Incorporation took me by surprise because it seemed so formal, and I’d never heard of the Financial Conduct Authority, let alone dealt with their paperwork and requirements. As a naïve wee anti-authoritarian I didn’t imagine I’d be so buzzed when the letter from them arrived, with our registration details and the certified copy of our governing documents. Becoming a legally recognised co-op has made all the steps between here and having a co-op home to cover in anti-landlord posters possible – apparently a co-op needs to legally exist to have a bank account, and needs a bank account to buy a house, for example.

Another co-op milestone we achieved, similarly by stumbling into it with no experience and a firm faith in DIY, and channelling our collective energy into the task until it was done, was our first business plan in February. Over a fortnight of long nights and a ridiculous learning curve (ask me anything about the student private rental market in Glasgow, go on) we turned the blank document optimistically named ‘Business Plan Draft’ months before into a formatted, sourced, 23-page masterpiece (passable business plan). It’s hard to communicate how proud I am of that first draft without sounding like a complete nerd, but we did well.

I got similarly enthusiastic about the co-op Governance and Financial Management training we received thanks to a speed-written funding application we made to the Co-operative Development Unit. I barely passed high school maths (don’t worry, I’m the exception and GSHC has all the numerical ken it needs thanks to other members) but even accounting spreadsheets became fascinating to me, because they were now one of the tools necessary for turning our objective into a physical reality. They also reinforced the confidence in our project that talking to members of other student housing co-ops gave us – the numbers add up, this can actually happen.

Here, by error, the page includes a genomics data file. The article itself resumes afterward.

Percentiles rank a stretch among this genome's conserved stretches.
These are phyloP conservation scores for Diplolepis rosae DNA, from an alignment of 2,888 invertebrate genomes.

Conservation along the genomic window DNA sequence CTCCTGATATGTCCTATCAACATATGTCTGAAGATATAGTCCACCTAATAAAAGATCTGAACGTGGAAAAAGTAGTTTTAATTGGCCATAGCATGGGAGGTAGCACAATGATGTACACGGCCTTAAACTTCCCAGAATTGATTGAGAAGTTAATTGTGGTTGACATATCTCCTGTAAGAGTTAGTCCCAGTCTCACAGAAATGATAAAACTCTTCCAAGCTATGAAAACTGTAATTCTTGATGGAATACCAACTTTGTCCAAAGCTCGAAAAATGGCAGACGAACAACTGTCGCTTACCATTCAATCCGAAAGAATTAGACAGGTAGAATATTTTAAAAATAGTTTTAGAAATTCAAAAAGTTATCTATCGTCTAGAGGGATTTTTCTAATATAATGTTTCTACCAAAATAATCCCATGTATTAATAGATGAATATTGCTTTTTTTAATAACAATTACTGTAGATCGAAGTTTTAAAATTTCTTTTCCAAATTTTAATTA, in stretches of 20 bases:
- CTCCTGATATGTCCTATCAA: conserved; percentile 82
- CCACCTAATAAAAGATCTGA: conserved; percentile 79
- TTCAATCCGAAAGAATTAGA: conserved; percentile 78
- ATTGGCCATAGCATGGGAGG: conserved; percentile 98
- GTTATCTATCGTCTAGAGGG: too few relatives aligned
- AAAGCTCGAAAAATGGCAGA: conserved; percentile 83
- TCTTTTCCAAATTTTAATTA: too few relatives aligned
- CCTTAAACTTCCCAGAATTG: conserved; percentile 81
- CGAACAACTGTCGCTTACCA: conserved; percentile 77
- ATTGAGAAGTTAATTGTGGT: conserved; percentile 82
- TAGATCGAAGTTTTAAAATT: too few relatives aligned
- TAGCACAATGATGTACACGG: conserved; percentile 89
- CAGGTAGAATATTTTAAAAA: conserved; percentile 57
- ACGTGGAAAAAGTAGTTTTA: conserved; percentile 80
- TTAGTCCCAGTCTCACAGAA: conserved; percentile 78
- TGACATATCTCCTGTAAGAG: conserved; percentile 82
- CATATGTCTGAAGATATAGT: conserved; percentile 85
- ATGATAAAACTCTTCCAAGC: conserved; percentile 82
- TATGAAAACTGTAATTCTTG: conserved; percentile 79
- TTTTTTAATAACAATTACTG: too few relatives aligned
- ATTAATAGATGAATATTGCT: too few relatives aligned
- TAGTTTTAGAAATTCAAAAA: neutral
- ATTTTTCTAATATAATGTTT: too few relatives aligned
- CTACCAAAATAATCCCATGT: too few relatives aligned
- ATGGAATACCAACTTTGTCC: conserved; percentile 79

Being a member of GSHC has been a balance of becoming weirdly knowledgeable and competent in the context of student housing co-operatives, and of having loads of fun with it. We’ve gone to conferences; held a networking event and a fundraising gig (gorgeous music, anti-landlord chat, dancing!); had dozens of meetings and agendas and thousands of oreos; revised the business plan and financial projections; applied for funding, had strategic planning days; held stalls; given a talk at Strathclyde Uni; learned ceilidh dancing; written policies; done days of desk research. I don’t want to know how many hours of co-op work I’ve done already this year, but I know they’ve all been more energising and amusing than working on normal terms (bosses, competition, the way wages coerce us and construct our non/value) ever feels.